In America, by the time of the Civil War, slaves were the country’s most valuable capital asset. In a nation with an annual federal budget of only $50 million, slaves had a market value of $2 billion, or more than twice that of all the country’s railroads.
Today’s Republicans similarly consider workers to be a capital asset, what Eric From called “homo mechanicus.” and while they do not advocate maximizing this asset through slavery they are willing to take an astounding variety of steps to move today’s worker closer to that state such as refusing to raise the minimum wage, assaults on labor unions, ending various worker protections, as well as slashing welfare programs and food stamps.
It is also true that Republicans do not advocate secession. But in a strange way what they propose is worse, namely that their values be not limited to a separated segment of a former country, but be required throughout the whole nation
To understand why calling today’s Republicans a confederacy is not an exaggeration, it helps to go back to the post-Reconstruction and Redeemer period when southern Democrats attempted to recover as much as possible of the ground they had lost in the war.
Here are some similarities with today’s Republicans as outlined by Wikipedia:
– They worked to reestablish white supremacy.
– Redeemers denounced taxes higher than what they had known before the war.
– Redeemers wanted to reduce state debts. Once in power, they typically cut government spending; shortened legislative sessions; lowered politicians’ salaries; scaled back public aid to railroads and corporations; and reduced support for the new systems of public education and some welfare institutions.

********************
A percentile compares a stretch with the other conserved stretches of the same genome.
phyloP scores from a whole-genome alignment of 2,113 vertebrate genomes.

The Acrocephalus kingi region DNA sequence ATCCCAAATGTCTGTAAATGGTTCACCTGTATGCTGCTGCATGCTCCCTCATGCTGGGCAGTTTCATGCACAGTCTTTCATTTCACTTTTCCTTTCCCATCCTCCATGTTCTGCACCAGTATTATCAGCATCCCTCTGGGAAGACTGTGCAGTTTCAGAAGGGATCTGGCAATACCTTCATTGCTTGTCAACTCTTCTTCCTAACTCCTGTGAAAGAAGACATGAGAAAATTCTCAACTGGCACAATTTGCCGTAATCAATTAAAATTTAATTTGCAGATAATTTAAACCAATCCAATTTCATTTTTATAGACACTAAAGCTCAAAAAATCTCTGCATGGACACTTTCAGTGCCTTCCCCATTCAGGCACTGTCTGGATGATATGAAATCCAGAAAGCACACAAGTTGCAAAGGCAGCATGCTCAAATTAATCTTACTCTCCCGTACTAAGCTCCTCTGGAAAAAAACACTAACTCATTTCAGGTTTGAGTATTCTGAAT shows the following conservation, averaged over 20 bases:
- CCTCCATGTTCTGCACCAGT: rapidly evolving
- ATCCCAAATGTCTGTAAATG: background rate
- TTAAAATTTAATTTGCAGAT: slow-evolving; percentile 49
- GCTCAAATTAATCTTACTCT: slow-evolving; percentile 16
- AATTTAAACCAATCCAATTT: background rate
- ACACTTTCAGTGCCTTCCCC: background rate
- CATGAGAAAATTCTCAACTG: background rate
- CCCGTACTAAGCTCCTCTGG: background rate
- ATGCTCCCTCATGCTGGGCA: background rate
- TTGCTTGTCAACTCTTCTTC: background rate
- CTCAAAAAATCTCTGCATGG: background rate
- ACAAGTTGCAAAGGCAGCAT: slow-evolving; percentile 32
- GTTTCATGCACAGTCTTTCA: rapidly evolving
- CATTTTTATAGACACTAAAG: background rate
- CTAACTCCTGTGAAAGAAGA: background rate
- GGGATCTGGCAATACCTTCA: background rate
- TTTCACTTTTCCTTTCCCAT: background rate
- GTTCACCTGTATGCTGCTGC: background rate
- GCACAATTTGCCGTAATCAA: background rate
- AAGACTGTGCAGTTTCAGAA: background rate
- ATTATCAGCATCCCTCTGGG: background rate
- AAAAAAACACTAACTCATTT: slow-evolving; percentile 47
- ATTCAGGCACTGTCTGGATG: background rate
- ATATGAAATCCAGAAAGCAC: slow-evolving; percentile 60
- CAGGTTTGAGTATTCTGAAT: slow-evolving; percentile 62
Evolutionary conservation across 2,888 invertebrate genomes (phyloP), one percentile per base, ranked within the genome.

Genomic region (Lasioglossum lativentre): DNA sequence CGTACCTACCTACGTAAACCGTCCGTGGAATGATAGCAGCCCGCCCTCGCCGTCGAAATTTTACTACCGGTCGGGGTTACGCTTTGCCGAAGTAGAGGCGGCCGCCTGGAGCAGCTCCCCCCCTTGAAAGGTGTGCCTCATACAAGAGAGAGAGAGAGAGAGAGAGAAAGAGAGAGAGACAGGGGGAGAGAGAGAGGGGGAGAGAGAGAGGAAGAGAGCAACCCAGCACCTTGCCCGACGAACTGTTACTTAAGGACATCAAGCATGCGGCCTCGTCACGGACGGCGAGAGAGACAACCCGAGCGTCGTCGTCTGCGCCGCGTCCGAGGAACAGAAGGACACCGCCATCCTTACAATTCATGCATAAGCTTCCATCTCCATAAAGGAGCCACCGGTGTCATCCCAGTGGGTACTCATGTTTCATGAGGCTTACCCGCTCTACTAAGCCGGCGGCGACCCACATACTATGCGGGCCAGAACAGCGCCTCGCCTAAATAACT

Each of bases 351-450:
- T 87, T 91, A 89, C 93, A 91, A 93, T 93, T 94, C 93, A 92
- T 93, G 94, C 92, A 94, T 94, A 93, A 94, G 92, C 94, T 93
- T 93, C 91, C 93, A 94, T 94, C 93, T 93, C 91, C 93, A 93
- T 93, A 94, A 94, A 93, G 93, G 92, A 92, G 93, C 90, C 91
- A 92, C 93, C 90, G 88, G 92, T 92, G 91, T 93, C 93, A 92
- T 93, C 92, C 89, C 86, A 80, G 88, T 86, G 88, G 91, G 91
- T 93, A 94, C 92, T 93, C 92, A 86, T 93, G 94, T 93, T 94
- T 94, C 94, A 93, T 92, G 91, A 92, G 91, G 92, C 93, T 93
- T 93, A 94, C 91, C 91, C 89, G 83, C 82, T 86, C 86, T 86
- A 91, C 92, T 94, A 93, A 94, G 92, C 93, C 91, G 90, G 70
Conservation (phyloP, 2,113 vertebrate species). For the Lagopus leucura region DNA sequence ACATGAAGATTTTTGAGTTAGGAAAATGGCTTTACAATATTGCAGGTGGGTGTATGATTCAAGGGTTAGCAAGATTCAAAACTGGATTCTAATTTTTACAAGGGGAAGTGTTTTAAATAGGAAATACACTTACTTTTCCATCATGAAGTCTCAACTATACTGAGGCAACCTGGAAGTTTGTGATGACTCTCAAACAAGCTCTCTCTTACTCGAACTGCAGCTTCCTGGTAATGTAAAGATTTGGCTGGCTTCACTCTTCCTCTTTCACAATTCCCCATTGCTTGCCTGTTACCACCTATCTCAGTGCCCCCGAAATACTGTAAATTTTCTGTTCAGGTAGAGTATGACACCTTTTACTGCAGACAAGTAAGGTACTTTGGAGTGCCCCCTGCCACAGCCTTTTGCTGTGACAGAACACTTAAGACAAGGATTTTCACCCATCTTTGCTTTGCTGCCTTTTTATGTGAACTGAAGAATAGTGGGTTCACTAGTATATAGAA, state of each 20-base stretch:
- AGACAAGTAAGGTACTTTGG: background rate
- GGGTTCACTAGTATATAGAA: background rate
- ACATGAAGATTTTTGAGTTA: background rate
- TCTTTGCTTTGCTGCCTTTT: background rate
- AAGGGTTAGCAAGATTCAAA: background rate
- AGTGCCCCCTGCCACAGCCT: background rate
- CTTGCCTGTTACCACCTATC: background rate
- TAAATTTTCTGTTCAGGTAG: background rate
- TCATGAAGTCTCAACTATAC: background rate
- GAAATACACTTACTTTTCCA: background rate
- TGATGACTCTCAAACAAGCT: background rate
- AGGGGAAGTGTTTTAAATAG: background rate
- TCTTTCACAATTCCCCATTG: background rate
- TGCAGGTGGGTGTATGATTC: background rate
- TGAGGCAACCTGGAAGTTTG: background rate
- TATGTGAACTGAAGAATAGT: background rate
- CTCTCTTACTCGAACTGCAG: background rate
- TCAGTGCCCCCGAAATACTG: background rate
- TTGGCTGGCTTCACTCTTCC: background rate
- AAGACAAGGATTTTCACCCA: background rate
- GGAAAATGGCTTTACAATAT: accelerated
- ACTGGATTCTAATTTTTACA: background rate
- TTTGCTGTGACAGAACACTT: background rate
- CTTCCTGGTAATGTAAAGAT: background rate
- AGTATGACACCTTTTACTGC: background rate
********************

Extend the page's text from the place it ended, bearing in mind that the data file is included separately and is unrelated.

The Encyclopedia of Arkansas provides some more similar lies with today’s GOP:
Politicians generally protected large landed interests, passing laws that kept tax rates low, despite pressing needs…Repeated efforts at increasing taxes and changing the assessment system failed. Large landowners’ power also could be seen in legislation on labor issues. Generally, new statutes passed through these years strengthened the power of landowners over their tenants, the most important measure being to give the landowner the first lien over a tenant’s crop. At the same time, the legislature did nothing to protect the tenant against the all-too-common predatory practices of landowners and merchants.
The same leaders wanted the state to be a part of the national prosperity at the time, but that required spending for education and new agencies. On the other hand, they tried to make operations as inexpensive as possible. In the case of the state’s prison, leaders tried to fund it by making it self-supporting. Private contractors leased prisoners, and the income from the leases went to pay for the expenses of the prison. …
The legislature provided minimal funds for education and left support for schools primarily to local school districts. The black population was particularly victimized by policies to keep costs down. …Officials kept costs low by providing them with second-class or no schools and other cut-rate services.
These stunningly eerie echoes come as the Republican Confederacy is attempting to undo as much of America’s past eight decades of progress as possible, just as the original confederacy attempted to separate itself from as much of America’s first eight decades of progress as possible.
Slavery, secession and the Gettysburg are over. But the war continues.